The Encyclopedia of Fantastic Victoriana

by Jess Nevins

The Pierre Adventures (1890-1898)

copyright © Jess Nevins 2022

The Pierre Adventures were written by Gilbert Parker and began with “The Patrol of the Cypress Hills” (The Independent, 1890). Parker (1862-1933) was a noted Canadian journalist, author, playwright, and politician. Although he is not remembered today, in his time he was a popular and well-respected author, especially for his historical fiction.

Pierre was one of the earliest serial heroic Canadian characters, although he is more of an anti-hero, and sometimes even a villain, than anything else. The Pierre stories are tales of the Canadian frontier during the latter half of the nineteenth century, only twenty years after the Mounted Patrol had been established, when trappers, attacks by natives, and gold strikes were still common, and before the British had fully colonized the country. Pierre is a wandering gambler and occasional miner who travels around the frontier, all the way to the Pacific coast. He is known as “Pretty Pierre” because he is handsome and because his clothing, which is in the “pronounced French manner,”1 is as fetching as he can make it. Pierre is nonchalant, debonair, cool and nerveless, “like the death adder, small and beautiful, silent and deadly.”2 But he does not use his prettiness to his advantage with women–them he has no time for. A decade before, when he had been known as François Rives, he had discovered his wife being kissed by another man. Pierre left his wife and faked his own death. (Ten years later he discovered that the other man was her brother, but by then the love was gone between them, and all that was left was the pain).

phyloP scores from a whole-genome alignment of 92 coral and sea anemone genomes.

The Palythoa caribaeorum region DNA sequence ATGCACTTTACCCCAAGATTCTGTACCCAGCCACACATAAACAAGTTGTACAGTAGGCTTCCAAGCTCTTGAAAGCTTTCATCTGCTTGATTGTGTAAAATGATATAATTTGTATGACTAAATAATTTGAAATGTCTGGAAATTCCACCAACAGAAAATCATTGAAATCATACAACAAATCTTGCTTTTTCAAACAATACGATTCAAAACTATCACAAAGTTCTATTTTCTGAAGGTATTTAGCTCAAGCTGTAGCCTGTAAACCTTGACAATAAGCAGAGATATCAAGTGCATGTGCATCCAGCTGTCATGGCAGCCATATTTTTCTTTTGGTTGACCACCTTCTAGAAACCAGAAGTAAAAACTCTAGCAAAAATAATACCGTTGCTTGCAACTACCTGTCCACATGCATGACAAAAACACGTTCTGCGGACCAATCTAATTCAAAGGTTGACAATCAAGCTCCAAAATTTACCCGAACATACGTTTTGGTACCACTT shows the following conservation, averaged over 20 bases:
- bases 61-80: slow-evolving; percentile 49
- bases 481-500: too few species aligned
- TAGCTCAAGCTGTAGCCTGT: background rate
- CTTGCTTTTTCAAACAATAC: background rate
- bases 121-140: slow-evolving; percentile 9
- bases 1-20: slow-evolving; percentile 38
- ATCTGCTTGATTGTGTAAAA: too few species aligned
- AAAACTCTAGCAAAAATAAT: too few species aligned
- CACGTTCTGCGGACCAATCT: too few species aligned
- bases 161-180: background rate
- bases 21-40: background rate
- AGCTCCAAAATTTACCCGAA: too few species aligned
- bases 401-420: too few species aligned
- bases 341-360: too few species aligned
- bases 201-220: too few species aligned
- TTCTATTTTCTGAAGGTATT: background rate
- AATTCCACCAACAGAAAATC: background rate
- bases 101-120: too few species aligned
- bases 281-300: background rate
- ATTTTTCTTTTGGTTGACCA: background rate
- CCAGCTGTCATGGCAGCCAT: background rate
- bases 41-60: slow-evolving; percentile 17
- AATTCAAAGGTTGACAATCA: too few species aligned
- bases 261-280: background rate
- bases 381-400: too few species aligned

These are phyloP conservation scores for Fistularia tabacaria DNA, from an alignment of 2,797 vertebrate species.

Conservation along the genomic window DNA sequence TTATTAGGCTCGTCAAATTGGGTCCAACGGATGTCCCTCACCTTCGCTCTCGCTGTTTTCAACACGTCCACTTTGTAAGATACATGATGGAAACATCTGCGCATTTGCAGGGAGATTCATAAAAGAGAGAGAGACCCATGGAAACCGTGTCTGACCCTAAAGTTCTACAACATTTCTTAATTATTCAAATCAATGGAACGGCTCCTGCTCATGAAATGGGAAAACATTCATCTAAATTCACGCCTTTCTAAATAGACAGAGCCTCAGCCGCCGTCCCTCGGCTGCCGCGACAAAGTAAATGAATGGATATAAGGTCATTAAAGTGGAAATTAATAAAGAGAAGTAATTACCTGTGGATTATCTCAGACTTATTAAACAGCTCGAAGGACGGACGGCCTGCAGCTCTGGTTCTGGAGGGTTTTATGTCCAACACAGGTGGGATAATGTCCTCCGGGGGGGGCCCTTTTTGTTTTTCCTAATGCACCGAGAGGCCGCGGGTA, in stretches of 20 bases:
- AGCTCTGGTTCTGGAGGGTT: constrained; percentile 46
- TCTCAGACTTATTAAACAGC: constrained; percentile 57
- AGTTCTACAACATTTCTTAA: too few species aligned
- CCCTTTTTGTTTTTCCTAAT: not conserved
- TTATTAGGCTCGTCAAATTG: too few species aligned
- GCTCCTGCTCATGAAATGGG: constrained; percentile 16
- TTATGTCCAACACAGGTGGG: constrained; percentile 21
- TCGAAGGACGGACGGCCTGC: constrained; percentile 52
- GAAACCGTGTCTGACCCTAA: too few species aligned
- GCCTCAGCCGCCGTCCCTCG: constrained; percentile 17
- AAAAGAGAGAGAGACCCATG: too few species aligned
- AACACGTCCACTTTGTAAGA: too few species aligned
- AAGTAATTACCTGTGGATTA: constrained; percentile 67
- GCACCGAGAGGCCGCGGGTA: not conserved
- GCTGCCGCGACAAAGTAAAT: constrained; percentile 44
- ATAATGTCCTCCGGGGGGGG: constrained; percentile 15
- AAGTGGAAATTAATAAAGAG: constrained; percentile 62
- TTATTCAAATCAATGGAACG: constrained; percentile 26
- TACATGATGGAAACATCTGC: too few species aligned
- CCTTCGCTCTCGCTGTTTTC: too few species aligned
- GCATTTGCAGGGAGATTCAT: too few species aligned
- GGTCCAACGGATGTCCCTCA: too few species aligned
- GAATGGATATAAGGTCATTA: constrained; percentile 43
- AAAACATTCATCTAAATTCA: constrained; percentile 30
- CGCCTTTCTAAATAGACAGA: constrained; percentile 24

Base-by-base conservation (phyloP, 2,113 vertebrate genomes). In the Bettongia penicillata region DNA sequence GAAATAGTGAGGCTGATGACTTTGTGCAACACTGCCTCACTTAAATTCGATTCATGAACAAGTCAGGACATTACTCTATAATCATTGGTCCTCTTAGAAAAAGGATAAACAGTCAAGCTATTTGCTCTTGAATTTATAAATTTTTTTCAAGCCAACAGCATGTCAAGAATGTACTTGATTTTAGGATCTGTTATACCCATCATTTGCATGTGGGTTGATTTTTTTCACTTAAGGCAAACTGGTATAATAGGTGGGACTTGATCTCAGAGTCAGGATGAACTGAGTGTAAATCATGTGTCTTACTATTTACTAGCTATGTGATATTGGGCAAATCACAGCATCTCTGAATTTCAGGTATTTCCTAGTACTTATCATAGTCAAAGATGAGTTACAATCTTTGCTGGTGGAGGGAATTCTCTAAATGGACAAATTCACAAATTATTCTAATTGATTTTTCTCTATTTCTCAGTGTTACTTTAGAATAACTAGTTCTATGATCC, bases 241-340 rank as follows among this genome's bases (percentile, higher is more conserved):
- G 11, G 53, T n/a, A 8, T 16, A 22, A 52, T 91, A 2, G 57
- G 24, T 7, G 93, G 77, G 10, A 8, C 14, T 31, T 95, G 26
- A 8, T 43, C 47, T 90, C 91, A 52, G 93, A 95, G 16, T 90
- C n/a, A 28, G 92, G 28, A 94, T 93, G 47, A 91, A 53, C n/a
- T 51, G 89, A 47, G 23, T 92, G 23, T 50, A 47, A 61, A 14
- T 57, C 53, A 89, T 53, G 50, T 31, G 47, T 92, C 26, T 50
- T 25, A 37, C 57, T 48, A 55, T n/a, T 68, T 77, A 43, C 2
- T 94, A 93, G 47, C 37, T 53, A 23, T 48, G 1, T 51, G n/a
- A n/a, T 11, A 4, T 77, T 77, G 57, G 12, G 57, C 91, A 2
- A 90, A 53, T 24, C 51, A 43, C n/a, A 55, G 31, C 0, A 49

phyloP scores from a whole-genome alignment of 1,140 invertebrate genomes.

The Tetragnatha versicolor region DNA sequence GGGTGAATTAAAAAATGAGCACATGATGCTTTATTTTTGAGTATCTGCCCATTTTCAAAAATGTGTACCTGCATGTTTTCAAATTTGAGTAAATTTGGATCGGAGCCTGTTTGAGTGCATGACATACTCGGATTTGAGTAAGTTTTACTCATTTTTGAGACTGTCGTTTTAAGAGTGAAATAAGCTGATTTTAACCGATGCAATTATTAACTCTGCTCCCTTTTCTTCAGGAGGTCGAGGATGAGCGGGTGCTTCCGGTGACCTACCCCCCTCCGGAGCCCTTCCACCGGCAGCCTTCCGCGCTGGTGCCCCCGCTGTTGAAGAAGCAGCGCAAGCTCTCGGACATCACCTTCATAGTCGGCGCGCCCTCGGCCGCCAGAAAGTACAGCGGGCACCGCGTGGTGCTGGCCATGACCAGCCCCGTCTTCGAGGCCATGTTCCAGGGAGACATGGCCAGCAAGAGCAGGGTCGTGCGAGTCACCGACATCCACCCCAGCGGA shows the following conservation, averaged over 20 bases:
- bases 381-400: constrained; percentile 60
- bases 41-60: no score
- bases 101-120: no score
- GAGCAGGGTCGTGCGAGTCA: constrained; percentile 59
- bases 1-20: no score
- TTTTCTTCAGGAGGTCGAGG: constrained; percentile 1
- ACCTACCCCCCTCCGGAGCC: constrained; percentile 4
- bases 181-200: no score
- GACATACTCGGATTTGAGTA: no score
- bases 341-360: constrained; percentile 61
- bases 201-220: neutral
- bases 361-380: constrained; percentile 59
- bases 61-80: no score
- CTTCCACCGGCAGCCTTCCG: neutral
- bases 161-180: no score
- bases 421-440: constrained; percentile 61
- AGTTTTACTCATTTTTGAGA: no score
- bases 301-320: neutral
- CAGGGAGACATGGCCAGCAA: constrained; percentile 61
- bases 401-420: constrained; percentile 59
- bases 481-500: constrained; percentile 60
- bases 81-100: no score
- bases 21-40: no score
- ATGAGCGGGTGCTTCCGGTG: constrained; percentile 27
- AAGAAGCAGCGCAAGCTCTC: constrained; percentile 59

Since that time he has wandered the frontier, moving from fort to fort and town to town with all the regularity of a patrolman on his beat. He supports himself by gambling and by smuggling and violating the laws of prohibition. For this he is wanted by the Mounties, but he is far too clever to be caught by them. They know he is involved in smuggling, but they can never catch him with the goods, so they watch him and warn him but never apprehend him. His relationship with the Mounties is uneasy; he respects some individual Mounties and hates others, but on the whole he does not have much use for them.

Pierre is a highly skilled gambler, to the point where, in one story, he moves west, to the Pacific coast, to find new victims who do not already know how good he is. His attitude toward gambling is reflective of his own paradoxical personality: he loves to win and he gambles to win, but the money he cares less about. He is “not a hard creditor,”3 and when he wins particularly big he will forgive the debt. In one story he wins the entire contents of a fort, down to the shirt off the Commander’s back, but he exchanges it for a fictitious ninety-nine-year lease on the fort.